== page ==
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of words and sentences, and include also the direction to the tone in reading.

Now, Sir, from the foregoing considerations, allow me to presume that the whole obscurity, in which the history of the Masoretical punctuation is involved, consists in its progressive and systematic augmentation from a few first principles to its present refined and complicated form : that it was not all the work of one man, nor of one age or period, but of many that the last and fullest additions to the sacred letters of the Hebrew Text were those called Accents : and that if any at all were applied to the text in the time of Ezra, by him or by any authorised person since, most probably it was the adoption of one Point only, and from wl.ich all others first originated.

It is known to every scholar, and every one who has had but a slight inspection of ancient writings and MSS. will readily acknow. ledge, that it has been the custom of Scribes in various nations and languages to contract their writing occasionally by the adoption of a dash over, under, orin, the line of writing: a custom which seems very ancient, if we admit that in the frequent arbitrary insertion or omission of the letters Vau and Jod by the Hebrew scribes, the substitution was a point under or over the line of writing, and the word or words technically pronounced full or deficient accordingly, This will probably lead to the first rise of the Hebrew Punctuation: (1)a point in the body of any letter supposes that letter to be pronounced double by the rule of Dagesh forte, thus 27 Rabbi, Ney Immanuel, Jawi Shammah &c. (2)a Point over the line is the common substitute forthe letter Vau: thus no Meoroth, lights or luminaries, Gen. ch. 1.16. which written full is written thus, hinira and pronounced, as before, Meoroth. (3) a Point over Vau is the Point O.(4) a Point in the body of Vau is the point U.(5) a Point under a letter is the point I. Thus we have three Vocular expressions for the threefold position of a single point, and (6) the application of the single point serves also materially to mark the conjugations, and various accidence of Verbs and Participles, as may be seen in any gram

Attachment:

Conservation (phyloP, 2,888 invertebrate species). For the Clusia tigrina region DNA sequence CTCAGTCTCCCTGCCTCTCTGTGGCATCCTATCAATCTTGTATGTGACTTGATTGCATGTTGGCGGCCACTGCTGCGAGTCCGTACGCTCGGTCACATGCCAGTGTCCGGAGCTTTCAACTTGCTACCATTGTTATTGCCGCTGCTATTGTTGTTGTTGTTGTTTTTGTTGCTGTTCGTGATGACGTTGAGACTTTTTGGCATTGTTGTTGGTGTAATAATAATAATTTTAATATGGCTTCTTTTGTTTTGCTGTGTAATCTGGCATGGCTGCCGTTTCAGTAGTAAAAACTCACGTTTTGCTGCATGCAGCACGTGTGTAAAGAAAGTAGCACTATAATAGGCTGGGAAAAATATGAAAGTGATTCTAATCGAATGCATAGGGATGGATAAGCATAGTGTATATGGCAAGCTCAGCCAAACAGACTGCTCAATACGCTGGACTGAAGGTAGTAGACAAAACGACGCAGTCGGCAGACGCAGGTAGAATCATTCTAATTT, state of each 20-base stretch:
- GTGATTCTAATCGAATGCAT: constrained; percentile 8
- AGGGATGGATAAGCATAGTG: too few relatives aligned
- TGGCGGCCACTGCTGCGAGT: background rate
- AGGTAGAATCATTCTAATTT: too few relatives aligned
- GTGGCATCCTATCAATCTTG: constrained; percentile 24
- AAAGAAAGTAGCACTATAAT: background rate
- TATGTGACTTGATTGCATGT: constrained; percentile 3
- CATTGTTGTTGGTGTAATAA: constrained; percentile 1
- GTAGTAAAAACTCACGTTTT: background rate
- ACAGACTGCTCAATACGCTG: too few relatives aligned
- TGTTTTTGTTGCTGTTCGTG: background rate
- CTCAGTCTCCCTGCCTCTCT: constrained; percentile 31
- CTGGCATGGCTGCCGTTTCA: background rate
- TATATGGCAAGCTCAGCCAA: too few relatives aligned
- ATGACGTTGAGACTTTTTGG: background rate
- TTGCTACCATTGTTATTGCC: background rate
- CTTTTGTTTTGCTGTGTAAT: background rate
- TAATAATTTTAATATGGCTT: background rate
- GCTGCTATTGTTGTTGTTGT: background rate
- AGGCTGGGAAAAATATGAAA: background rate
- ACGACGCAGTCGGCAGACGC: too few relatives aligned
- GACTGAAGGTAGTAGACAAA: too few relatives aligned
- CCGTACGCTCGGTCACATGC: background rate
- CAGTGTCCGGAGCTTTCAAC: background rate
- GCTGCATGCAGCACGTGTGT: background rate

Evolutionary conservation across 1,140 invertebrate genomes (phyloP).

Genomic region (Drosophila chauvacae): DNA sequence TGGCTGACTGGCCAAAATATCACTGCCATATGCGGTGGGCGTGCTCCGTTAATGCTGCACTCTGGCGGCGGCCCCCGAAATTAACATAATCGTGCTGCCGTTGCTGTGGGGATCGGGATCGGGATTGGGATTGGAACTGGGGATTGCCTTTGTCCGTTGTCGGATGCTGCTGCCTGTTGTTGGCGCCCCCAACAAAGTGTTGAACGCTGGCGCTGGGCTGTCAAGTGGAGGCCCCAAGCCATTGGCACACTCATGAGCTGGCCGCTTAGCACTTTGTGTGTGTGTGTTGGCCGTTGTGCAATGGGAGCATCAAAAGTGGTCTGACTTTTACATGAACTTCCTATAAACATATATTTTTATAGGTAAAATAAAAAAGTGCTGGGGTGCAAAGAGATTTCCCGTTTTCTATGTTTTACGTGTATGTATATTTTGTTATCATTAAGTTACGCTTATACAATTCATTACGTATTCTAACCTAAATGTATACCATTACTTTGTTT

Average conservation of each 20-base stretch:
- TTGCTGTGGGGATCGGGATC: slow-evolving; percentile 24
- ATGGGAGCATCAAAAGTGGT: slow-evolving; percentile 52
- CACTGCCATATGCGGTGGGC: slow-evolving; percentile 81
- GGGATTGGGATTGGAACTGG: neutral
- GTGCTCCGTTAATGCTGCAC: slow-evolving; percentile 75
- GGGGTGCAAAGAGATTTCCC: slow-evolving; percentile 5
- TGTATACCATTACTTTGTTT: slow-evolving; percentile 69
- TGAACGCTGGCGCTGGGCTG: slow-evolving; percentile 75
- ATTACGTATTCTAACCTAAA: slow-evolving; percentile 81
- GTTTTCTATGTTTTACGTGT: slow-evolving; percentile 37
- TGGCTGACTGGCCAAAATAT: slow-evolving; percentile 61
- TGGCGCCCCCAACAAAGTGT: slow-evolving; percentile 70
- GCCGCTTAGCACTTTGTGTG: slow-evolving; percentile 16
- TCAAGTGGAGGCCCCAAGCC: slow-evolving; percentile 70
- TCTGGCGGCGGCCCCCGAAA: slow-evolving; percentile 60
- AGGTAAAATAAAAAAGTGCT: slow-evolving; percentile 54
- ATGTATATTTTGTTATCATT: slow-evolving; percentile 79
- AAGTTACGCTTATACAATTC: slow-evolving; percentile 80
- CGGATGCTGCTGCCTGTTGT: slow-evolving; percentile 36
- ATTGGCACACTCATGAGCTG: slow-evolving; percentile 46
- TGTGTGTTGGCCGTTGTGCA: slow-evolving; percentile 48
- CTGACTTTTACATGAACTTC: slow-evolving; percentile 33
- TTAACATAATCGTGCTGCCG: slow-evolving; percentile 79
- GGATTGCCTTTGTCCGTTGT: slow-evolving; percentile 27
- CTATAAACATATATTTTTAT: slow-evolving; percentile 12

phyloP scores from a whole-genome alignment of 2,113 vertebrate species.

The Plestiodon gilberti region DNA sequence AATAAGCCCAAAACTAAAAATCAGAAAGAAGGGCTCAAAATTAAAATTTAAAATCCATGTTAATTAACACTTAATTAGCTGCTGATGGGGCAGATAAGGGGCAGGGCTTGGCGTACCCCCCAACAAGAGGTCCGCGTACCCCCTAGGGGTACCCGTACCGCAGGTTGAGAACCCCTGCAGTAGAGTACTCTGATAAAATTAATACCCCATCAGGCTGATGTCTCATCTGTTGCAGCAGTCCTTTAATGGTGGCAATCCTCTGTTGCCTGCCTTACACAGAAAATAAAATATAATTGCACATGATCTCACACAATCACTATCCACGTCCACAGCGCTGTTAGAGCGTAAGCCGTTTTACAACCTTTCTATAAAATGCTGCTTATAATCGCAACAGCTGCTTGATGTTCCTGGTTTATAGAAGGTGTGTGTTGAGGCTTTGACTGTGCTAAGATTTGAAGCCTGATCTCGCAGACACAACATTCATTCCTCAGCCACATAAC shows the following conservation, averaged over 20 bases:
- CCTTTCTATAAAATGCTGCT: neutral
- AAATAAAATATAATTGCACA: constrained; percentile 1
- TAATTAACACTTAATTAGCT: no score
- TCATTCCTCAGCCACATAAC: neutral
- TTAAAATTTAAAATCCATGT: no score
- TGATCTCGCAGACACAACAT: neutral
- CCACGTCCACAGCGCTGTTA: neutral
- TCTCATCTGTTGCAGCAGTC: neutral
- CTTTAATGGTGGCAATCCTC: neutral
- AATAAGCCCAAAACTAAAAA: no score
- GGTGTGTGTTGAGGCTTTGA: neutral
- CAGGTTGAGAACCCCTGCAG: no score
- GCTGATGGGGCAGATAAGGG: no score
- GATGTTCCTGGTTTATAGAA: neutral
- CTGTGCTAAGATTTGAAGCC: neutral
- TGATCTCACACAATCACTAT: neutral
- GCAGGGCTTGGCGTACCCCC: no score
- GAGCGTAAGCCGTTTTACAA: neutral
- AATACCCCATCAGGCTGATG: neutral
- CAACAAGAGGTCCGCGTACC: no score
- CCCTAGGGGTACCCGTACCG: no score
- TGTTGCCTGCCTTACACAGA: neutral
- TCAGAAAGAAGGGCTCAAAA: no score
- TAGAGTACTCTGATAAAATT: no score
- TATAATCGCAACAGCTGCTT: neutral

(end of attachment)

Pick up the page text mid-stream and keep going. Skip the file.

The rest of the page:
Having thus shown the several offices of the Dagesh Point as it is variously applied, I would consider it as the foundation of the system, and 'if any part of that system has a just claim to antiquity and importance, it is only from its extensive usefulness in reading Hebrew with propriety and accuracy. I could wish that an Edition of the Hebrew Bible was undertaken on this principle ; namely, to print the Hebrew Text with the Diacritical Points only, and such an edition would be a happy mean between the two extremes, viz. the editions with the Points, or those altogether without them : in the former editions of the Hebrew Text, that

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text is too much incumbered with points, of which the reader has httle advantage ; and in the latter editions the text is so completely dismantled and stripped, as to exclude all punctuatory assistance whatever. I apprehend such an edition as is here proposed would prevent the objections and dangers of either extreme : a medium seems far preferable, and best designed for general use, especially among the Christians, who now begin to study the Hebrew on more liberal principles than formerly.

It is not my design to enlarge on the many advantages of such an edition of the Hebrew Scriptures, in which the diacritical points are exclusively adopted, as they at present stand in the printed edi. tions. I shall only advert to one common and obvious advantage, in which, Sir, I apprehend my opinion will be consentaneous with that of most of your learned correspondents, namely, that the text thus printed would retain undisturbed all the essential and useful part of the punctuation, and be cleared of all the useless incumbrance with which it is now burthened, and present the Inspired Text in a far less innovatory form than hitherto, and much more lucid and intelligible.